Sorry for the late response, it’s been a hectic and tiring week.

      In a nutshell, under article 87(7) of the Rome Statute, the Judges may make a finding of non-cooperation. That finding is then transmitted either to the Assembly of State Parties, or, if the situation has been referred by the Security Council, to the latter. It is then up to these political bodies to take whatever sanctions they deem necessary. At its weakest, it’s naming and shaming. But it can get worse if the political body gets its act together.

      As far as the ASP is concerned, there has yet to be a clear mechanism to deal with such an eventual finding, and there has been no such finding as of yet.

      Before anyone gets all excited and starts telling me that the ICC is doomed under such a system, two remarks:
      – first of all, that’s how every international judicial system works – there is simply no other functioning model in the current state of international relations/law;
      – second of all, it doesn’t necessarily not work well – see the ECHR for example, for which the implementation of its decisions are overseen by the Committee of Ministers. Overall, I think we can agree that the ECHR is a successful international tribunal. Other examples exist as well.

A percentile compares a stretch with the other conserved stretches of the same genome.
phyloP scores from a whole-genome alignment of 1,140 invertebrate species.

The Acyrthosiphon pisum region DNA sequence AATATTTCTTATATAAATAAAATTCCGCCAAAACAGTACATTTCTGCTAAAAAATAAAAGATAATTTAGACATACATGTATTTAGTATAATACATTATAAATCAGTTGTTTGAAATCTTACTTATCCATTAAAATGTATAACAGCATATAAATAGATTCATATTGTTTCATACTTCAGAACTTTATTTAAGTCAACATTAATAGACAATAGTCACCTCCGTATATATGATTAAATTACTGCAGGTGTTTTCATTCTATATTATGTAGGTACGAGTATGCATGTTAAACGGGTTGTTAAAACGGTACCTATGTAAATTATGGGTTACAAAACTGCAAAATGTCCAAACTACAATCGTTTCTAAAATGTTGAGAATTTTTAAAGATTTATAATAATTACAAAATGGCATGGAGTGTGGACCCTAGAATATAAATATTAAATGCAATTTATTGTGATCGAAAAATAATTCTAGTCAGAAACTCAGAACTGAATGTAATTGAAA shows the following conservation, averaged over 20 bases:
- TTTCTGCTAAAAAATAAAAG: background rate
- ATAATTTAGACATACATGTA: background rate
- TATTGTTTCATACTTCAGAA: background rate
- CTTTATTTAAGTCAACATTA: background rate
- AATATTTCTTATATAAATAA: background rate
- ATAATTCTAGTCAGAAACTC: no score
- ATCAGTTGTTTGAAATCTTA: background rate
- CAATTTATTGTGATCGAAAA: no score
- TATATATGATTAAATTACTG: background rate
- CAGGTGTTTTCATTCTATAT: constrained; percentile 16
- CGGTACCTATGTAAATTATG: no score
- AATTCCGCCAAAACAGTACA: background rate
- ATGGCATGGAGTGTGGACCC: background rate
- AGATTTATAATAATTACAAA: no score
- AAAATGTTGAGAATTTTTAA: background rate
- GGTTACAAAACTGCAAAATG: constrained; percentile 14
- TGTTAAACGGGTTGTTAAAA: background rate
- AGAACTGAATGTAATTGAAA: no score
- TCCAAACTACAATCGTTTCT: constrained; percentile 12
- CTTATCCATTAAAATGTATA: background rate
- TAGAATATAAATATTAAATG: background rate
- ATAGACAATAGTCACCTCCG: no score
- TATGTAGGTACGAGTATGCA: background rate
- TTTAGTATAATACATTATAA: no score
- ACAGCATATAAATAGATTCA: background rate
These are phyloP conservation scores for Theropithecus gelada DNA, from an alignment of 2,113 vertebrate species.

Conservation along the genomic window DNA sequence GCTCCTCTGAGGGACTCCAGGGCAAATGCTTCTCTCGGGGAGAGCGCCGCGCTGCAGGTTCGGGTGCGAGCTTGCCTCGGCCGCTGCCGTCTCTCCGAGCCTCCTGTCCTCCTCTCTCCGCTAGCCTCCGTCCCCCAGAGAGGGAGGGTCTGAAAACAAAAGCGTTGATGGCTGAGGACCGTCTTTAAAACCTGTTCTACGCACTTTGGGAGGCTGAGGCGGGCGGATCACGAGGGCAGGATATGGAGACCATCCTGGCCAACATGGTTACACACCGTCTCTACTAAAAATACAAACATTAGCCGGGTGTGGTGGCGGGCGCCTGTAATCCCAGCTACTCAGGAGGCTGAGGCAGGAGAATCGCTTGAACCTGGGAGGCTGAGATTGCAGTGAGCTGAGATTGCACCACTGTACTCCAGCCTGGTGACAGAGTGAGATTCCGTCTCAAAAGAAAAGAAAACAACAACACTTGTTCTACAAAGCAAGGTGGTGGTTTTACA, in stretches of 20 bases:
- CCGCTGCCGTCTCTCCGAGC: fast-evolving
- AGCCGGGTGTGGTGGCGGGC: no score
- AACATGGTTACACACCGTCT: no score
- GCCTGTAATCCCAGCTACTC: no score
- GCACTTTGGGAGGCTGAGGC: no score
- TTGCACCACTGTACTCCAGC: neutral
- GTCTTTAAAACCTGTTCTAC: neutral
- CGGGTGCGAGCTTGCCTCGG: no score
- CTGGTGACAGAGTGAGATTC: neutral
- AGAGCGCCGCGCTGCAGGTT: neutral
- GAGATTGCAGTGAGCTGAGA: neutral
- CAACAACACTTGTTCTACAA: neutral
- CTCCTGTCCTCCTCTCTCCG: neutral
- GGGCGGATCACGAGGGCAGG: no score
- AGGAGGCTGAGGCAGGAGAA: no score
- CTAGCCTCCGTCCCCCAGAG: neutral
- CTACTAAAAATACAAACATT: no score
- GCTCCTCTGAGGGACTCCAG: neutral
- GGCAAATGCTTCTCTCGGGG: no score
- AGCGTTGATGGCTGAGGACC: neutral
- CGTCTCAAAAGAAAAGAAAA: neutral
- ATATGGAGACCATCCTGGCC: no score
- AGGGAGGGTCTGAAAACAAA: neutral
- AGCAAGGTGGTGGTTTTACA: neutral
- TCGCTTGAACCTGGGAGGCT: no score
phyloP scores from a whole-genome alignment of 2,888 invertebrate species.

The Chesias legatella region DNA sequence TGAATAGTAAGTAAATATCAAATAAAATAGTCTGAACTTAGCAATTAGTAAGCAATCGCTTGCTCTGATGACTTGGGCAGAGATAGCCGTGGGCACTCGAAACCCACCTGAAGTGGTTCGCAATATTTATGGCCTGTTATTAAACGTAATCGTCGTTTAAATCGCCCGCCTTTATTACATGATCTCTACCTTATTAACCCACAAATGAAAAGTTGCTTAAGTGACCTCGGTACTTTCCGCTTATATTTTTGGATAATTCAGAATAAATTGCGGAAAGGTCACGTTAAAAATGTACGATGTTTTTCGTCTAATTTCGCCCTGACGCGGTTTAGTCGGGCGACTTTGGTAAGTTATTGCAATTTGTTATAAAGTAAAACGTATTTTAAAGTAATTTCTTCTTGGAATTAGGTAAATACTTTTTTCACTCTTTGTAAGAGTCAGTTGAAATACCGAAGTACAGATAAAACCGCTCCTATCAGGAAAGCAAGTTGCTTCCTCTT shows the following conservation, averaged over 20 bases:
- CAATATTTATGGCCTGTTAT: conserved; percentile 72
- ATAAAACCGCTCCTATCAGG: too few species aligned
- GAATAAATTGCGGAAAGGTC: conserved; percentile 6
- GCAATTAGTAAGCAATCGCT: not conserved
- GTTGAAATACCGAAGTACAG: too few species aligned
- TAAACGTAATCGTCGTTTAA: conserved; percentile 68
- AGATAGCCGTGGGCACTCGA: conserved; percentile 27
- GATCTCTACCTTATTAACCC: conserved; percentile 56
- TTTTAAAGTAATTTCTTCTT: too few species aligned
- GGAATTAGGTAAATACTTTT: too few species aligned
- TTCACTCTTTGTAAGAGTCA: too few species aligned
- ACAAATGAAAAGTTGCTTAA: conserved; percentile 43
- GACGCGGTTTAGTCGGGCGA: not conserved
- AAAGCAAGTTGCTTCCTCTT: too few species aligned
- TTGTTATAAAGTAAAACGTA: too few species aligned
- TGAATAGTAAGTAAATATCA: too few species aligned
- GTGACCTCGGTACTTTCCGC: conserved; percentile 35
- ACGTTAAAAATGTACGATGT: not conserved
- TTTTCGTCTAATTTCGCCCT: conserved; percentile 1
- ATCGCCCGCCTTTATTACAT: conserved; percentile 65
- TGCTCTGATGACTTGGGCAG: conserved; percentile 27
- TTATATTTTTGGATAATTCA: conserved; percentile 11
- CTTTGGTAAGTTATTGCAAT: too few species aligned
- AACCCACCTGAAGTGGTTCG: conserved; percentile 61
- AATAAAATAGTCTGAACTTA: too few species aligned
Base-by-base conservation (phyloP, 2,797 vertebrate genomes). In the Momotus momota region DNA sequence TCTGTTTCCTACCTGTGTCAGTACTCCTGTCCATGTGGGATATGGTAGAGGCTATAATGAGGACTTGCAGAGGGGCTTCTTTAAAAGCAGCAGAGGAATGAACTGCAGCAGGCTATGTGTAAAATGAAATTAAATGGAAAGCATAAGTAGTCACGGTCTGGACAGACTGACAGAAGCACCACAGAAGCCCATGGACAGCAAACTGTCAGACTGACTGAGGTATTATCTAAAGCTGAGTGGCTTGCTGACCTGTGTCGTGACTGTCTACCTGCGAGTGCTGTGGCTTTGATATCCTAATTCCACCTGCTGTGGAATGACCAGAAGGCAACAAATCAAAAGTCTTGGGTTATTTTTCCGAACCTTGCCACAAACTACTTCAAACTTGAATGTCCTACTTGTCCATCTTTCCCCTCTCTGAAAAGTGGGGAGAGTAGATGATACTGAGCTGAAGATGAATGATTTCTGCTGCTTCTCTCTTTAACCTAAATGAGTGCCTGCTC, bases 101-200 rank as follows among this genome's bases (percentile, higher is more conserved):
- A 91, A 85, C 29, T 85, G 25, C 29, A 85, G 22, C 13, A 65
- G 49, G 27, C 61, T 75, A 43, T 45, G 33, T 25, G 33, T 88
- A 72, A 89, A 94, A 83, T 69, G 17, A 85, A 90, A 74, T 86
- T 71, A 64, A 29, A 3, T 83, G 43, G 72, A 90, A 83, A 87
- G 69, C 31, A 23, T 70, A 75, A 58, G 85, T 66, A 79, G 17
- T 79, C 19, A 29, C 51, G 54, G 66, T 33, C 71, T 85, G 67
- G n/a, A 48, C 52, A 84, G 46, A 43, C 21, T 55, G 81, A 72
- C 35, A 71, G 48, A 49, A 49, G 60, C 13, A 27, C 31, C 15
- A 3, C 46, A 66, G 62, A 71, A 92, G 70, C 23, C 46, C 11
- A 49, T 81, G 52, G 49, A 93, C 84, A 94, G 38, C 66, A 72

To be successful and legitimate, ICC needs two things: first of all, time to be truly anchored in the international system – there’s not much it can do about that, and secondly, to guarantee that its decisions are fair, so as to be accepted as widely as possible.

      It’s an uphill battle, but we’ll get there someday I’m sure!

  2. #3 by Mark Kersten on 3 November 2010 - 21:36

    It’s a very important question Daniel, and as someone who studies the politics of international law, a crucial one. The reality is that the weakest link of international criminal law is the issue of enforcement. When a state breaks the rules, the ICC needs the international community to have the political will to enforce whatever punishment it deems necessary. Absent the political will there is no enforcement and you are left with only the capacity to “name and shame” (which, of course, can be useful). Thus, to Xavier’s list of what the ICC needs to be “successful and legitimate” (I would actually say if it is seen as legitimate it’s already successful) I would add that the ICC’s decisions are enforced effectively. Importantly, that doesn’t mean that it gets a police force of its own, but that there is a credible threat that when a member state breaks the rules there are repercussions that will be enforced by the international community.

  3. #4 by Mark Kersten on 3 November 2010 - 21:41

    I should just add, that what is absolutely critical to note, that given my comments it is *not* the ICC to whom we should be looking at to ensure credible punishment for non-compliance, but the international community and their political will or lack thereof. The inconvenient reality is that few observers note is that if the member-states of the ICC wanted an effective enforcement/punishment mechanism, they would have one. Of course, that brings us away from the law and into the realm of politics.

  4. #5 by Daniel on 5 November 2010 - 04:48

    Thank you very much for your answers. I better understand the ins and outs now.